11:00 AM - 12:00 PM/Room: Mile High Ballroom 3A
Speaker: Preben Leonhardt
Moderator: Kari Koszdin
Facilitator: TBD

Relative humidity levels below 30-40% in the laboratory rodent facility may increase the risk of certain physiological conditions in mice and rats, including skin and eye conditions and a delayed puberty in female mice. Likewise, a relative humidity level above 60-70% seems to induce the first estrus earlier in mice and may induce a favorable environment for unwanted pathogens. Ongoing studies show interesting preliminary data on rodent welfare and physiology when relative humidity is locally, accurately controlled with an accuracy of ±3% compared to when relative humidity is controlled centrally, and thus fluctuating with the variable weather conditions. In a UK facility when tightly controlling relative humidity the amount of water mice drank changed in response to changes in relative humidity. Therefore, it might be important to control relative humidity levels if water or food intake or water restriction are parameters in your study. A facility in Finland found a significant reduction in preweaning mortality of pups from genetically altered mouse strains when relative humidity was kept stable at 55% compared to room-controlled humidity. Likewise, a study in a UK mouse facility has been looking at the effects of improved control of relative humidity on breeding parameters in mice. At the same facility, a study was conducted to investigate the effects of relative humidity controlled at 55% on embryo transfer in mice. A current study in Austria is investigating the impact of accurately controlled relative humidity on breeding parameters in mice and aggression in male mice. Preliminary results have suggested a positive effect on both parameters. We will present our findings and discuss the impact of obtaining controlled relative humidity in the rodent facility. The target audience is researchers, facility managers, veterinarians, and animal caretakers.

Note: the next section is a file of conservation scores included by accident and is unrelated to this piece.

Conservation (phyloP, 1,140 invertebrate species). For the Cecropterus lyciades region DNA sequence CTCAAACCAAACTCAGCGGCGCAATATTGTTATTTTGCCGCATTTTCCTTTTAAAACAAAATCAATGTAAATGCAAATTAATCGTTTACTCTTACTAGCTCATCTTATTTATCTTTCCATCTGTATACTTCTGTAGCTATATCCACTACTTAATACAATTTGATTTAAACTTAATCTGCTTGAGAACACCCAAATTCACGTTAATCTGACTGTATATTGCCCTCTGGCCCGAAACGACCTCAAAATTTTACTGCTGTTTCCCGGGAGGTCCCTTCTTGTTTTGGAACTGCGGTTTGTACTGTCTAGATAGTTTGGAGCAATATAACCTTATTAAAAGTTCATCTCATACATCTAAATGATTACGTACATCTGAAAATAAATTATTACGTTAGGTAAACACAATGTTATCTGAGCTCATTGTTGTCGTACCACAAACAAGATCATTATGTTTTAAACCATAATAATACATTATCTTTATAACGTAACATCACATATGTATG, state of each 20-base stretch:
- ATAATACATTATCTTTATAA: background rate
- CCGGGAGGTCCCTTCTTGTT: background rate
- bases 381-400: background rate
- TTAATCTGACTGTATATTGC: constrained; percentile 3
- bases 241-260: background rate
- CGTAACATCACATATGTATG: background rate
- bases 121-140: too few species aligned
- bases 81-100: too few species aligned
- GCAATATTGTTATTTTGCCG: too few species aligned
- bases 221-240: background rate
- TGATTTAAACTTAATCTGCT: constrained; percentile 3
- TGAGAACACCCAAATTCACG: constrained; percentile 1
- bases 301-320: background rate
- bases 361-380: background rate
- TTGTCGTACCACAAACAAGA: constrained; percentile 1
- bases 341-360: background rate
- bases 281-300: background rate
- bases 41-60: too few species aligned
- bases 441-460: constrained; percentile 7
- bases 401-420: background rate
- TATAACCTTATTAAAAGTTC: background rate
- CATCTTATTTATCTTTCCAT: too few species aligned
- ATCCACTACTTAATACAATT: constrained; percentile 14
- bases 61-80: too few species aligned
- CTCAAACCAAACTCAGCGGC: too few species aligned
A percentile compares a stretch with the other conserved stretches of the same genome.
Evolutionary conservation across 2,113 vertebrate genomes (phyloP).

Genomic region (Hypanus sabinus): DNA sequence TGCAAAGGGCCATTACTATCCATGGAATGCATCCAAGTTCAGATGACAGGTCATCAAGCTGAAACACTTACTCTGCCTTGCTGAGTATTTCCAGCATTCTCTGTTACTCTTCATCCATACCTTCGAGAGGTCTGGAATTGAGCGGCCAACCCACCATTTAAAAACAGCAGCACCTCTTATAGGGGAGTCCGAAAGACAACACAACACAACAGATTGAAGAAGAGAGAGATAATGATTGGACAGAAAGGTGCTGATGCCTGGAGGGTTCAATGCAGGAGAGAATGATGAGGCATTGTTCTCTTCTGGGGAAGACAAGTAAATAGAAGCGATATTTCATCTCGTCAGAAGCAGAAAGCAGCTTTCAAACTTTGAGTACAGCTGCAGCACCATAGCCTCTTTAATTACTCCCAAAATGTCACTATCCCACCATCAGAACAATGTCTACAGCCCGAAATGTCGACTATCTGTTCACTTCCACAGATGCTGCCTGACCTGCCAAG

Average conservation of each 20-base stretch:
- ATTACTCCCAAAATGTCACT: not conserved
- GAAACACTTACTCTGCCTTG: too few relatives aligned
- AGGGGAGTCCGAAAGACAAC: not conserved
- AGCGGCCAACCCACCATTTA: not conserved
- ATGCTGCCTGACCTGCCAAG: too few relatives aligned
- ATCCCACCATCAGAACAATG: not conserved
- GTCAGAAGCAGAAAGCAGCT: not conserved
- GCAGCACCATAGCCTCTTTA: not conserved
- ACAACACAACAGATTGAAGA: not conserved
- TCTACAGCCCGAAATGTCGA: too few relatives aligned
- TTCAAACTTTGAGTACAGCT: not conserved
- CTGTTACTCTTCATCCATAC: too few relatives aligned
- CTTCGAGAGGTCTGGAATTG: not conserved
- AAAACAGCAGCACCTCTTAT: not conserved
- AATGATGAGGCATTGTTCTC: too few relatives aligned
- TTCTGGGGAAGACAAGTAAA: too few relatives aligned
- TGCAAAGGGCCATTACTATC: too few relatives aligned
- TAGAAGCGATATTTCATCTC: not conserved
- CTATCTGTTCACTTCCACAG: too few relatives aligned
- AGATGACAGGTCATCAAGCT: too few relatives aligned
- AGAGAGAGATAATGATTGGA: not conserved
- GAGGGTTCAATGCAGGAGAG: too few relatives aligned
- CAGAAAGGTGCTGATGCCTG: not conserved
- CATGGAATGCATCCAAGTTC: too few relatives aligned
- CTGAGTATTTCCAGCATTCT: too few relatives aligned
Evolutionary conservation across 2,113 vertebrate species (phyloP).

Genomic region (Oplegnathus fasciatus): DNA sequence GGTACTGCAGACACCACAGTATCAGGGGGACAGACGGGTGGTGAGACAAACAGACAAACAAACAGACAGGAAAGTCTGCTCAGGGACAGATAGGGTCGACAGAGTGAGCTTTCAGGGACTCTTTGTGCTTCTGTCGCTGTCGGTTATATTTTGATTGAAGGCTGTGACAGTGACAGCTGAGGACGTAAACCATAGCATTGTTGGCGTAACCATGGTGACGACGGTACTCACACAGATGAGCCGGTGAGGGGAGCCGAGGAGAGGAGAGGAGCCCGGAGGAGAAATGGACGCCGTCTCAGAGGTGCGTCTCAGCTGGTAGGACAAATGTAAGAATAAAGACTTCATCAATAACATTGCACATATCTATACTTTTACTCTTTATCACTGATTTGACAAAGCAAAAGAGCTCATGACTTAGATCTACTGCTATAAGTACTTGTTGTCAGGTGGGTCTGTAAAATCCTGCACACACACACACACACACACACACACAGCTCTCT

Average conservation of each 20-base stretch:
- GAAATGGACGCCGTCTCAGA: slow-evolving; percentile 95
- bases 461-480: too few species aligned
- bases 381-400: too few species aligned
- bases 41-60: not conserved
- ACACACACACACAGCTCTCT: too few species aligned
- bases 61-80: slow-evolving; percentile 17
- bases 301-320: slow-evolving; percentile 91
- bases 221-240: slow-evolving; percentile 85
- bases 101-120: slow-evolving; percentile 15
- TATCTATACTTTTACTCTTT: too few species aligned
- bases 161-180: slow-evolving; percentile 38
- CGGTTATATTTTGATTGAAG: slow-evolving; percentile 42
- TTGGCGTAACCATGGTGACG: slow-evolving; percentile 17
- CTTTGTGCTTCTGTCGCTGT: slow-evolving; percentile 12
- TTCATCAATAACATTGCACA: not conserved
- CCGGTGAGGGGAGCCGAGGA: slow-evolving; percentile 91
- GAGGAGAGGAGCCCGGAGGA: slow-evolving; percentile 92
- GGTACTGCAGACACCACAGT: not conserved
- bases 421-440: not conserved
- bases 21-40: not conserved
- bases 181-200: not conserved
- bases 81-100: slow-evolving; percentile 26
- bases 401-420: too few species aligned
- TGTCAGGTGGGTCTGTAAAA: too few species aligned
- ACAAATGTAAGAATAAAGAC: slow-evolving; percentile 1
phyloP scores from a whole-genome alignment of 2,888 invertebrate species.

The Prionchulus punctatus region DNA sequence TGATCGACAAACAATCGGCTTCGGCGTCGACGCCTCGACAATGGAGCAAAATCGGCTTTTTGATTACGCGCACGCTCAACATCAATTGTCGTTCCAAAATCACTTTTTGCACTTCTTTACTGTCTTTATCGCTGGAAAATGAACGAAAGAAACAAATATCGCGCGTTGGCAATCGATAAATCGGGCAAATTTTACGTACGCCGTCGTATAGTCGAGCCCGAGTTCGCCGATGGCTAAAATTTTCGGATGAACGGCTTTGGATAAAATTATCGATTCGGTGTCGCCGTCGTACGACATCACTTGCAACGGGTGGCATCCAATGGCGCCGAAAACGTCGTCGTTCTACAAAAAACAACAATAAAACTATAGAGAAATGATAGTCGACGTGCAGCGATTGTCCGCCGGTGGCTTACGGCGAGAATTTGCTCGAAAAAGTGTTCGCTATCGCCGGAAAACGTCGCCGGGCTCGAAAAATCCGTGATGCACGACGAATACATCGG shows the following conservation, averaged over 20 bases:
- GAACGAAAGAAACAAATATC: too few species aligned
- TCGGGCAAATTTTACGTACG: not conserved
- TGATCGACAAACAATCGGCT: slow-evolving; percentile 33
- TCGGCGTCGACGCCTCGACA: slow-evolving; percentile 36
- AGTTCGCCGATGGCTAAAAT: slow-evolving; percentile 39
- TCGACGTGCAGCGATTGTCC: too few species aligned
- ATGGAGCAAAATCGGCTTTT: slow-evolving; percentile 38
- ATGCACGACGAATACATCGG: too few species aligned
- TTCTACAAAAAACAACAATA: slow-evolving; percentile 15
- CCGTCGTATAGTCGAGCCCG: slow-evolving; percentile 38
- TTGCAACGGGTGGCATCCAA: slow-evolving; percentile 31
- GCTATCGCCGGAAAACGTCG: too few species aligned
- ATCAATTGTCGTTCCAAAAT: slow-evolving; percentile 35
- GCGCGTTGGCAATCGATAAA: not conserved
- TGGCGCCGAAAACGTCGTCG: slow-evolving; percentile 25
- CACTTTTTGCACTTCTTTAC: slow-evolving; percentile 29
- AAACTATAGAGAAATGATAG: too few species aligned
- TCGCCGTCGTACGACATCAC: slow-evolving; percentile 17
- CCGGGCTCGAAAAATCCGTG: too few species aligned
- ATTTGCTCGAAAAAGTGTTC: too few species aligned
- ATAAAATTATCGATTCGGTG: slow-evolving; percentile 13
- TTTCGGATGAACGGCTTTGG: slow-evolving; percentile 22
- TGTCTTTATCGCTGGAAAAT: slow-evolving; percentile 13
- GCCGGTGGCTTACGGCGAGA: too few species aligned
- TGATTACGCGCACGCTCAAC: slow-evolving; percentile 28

21st Century Cures Act: Where Are We Now?

12:30 PM - 2:00 PM/Room: 401
Leader/Moderator: Aubrey Schoenleben
Facilitator: TBN
Panelists: William G Greer, Sally Thompson-Iritani, Patricia A Brown, USDA Representative (TBN)